As Live Editor for GIITTV I have been some what redundant over the past three months, but finally I have something to do. There’s an official gig, tickets and all, in a venue that’s not someone’s home.
We have plush seats for tonights lockdown entertainment. You show your ticket at the door (get the link at 19.45) and sit down with your seafood paella and a glass of excellent dry white wine and then Laura Marling appears before you at your table.
The journey to get to the venue tonight was a smooth transition from frontroom sofa to dining room table via kitchen.
In the wake of Covid 19 wreaking havoc across the music industry and live schedules, Laura Marling broke the curve by doing the opposite of pushing back the release of her seventh album, Song for our Daughter, and brought it forward to April from its original August berth.
Whilst many bands and artists have been doing lockdown bedroom, kitchen, sofa, back garden sessions, again Laura has taken a side step away from the pack and announced an official gig at Union Chapel in Islington, tickets on sale for a price and you get an exclusive stream.
The relaxing of rules surrounding what can and can’t be done when interacting with people may have upped the ante with production of this concert or it could have been the plan all along but there is quite a team behind this one woman show. The credits at the end display a raft of names that made it all possible, and it certainly paid dividends.
The sound, even out of a laptops tinny speaker is exemplary, and the multi camera angles allowing a 360 view of the beautiful Union Chapel, stained glass, high balconies, and sun streaming through high windows creates an ethereal atmosphere as light pours over Laura. Whilst this is obviously not the same as being at the venue, the camera allows the crowd to see the her glance at them or even hold their gaze for more than a moment. She does sing in to the rafters as she normally does but she does allow herself to let her guard down, something she has probably grown to do with her guitar lessons, and look at all those staring back through the binary ether.
Advantages to this new breed of live experience. No queues for the toilets, no one is talking through the song, although she was rudely interrupted by one of our cats trying to join in with harmonies. The queue for the bar was non-existent and the selection of drinks was excellent.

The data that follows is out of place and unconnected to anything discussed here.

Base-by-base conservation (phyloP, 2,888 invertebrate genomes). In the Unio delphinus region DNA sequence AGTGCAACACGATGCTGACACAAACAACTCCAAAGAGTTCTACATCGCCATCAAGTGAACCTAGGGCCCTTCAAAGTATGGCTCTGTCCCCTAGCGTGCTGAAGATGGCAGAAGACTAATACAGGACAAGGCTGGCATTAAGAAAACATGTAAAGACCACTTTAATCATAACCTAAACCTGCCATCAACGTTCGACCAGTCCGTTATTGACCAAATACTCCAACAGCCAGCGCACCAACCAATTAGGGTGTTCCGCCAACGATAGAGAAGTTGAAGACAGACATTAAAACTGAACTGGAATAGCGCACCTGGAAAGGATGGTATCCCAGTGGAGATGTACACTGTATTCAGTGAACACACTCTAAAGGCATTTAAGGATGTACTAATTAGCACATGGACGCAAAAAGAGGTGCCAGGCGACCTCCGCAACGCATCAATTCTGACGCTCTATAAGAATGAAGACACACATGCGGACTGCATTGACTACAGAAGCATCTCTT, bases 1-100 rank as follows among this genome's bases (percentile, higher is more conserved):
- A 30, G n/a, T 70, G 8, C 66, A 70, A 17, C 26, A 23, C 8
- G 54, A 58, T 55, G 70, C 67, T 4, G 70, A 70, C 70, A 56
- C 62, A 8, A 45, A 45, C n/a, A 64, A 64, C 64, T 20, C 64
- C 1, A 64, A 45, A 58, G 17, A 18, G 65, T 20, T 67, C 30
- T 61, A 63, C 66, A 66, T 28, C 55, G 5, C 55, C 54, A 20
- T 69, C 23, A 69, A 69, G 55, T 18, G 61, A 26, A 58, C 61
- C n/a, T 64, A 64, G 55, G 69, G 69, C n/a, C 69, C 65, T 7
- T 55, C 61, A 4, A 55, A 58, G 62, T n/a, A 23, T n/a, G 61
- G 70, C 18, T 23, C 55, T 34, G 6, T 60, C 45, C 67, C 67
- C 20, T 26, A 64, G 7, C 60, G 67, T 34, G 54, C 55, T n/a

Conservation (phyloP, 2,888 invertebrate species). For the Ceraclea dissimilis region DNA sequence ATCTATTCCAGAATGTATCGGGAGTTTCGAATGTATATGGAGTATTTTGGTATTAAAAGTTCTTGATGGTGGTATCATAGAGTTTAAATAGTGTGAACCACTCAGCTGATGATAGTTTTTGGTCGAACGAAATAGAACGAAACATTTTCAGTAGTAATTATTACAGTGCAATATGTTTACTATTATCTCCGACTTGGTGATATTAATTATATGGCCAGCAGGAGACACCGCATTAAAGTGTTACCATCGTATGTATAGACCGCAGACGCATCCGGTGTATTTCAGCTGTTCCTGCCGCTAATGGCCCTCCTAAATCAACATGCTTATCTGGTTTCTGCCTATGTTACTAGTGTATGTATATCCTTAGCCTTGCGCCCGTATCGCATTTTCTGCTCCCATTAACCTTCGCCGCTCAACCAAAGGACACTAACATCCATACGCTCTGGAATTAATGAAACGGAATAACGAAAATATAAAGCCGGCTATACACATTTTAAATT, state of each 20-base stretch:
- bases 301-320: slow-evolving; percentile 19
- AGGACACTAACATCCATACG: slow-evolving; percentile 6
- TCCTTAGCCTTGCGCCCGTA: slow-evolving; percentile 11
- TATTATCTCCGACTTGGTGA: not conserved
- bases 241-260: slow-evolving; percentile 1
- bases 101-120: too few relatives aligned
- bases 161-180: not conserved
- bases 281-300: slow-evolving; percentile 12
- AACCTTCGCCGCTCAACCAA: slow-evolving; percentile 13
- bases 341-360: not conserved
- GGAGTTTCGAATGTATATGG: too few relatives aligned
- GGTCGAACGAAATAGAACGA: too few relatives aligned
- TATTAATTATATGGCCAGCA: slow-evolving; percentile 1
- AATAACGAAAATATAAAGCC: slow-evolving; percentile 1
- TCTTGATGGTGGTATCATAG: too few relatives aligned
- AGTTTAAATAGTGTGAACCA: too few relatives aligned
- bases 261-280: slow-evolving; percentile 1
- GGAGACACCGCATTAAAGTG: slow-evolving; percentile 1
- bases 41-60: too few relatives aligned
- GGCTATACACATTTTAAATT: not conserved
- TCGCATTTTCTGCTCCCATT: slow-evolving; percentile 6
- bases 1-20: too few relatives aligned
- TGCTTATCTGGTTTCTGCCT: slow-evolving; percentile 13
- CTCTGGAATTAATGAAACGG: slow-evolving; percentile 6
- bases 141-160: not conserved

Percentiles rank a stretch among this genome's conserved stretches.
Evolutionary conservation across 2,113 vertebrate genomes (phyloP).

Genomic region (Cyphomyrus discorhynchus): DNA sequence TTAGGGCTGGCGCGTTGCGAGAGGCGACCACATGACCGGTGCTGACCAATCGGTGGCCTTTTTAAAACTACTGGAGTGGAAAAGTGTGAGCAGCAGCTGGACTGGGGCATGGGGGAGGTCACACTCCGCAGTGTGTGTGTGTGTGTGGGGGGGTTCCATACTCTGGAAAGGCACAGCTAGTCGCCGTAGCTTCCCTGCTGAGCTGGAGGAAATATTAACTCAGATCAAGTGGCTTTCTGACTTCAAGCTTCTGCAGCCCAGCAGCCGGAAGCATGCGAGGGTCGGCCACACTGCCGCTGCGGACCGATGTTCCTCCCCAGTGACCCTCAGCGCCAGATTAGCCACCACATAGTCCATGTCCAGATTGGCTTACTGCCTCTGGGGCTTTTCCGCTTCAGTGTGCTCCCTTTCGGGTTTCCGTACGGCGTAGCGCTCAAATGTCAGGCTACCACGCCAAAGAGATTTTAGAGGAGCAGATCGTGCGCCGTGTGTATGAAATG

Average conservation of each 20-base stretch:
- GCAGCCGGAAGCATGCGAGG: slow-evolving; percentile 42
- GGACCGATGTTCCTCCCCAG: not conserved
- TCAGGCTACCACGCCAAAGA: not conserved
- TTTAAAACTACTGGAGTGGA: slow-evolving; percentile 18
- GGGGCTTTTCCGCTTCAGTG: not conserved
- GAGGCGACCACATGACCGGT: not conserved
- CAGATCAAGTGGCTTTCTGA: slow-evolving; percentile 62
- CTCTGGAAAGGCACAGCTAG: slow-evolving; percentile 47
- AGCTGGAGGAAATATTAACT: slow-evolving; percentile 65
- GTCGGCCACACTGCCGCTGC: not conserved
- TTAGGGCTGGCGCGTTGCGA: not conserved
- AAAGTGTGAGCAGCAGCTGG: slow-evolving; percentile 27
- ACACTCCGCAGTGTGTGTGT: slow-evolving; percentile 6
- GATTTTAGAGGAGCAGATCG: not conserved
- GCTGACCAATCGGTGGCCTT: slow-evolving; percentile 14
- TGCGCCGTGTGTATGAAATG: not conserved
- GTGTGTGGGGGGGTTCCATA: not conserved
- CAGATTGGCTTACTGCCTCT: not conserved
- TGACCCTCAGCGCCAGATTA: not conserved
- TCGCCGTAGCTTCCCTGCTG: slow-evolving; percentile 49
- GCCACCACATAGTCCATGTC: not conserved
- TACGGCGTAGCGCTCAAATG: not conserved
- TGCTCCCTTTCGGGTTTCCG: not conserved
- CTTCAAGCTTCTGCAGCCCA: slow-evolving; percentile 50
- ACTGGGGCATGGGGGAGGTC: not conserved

She opens with ‘The Suite‘ otherwise known as the four song medley that begins her fourth album Once I Was An Eagle, consisting of ‘Take The Night Off’, ‘I Was An Eagle’, ‘You Know’ and ‘Breathe’.
Naturally she leans heavily on her new record, so it’s fortunate that it is destined to be regarded as possibly the 2020 Lockdown classic album. Few artists have owned the situation we have all found ourselves quite like Laura has. She was quick off the mark by beginning guitar tutorials twice a week, bringing a regular, intimate experience that very few have been able to match. She surprises the world with the LP months early and now breaks the mould by staging the first proper gig of this era, in a real venue and making an event out of an empty room.
‘Fortune’ is exquisite and heart-breaking, almost as much as ‘End of the Affair‘ but ‘Goodbye, England‘ is given an added weight and poignancy by the state of the country. The disease arrived and the sun came out and now the white cover of winter seems like another time, a Narnia like world that didn’t require distance or face covers or quarantine in your home for months on end.
The solitary offering from her debut record, Alas, I Cannot Swim, is the stunning ‘Tap at my Window‘ that holds a personal significance and is seldom given a live outing so is particularly welcome.
Reportedly two thousand people tuned in and it is hard to imagine anyone leaving having not felt uplifted, emotionally improved and even feeling they’d been in the room with her all along.
Photo by Joel Ryan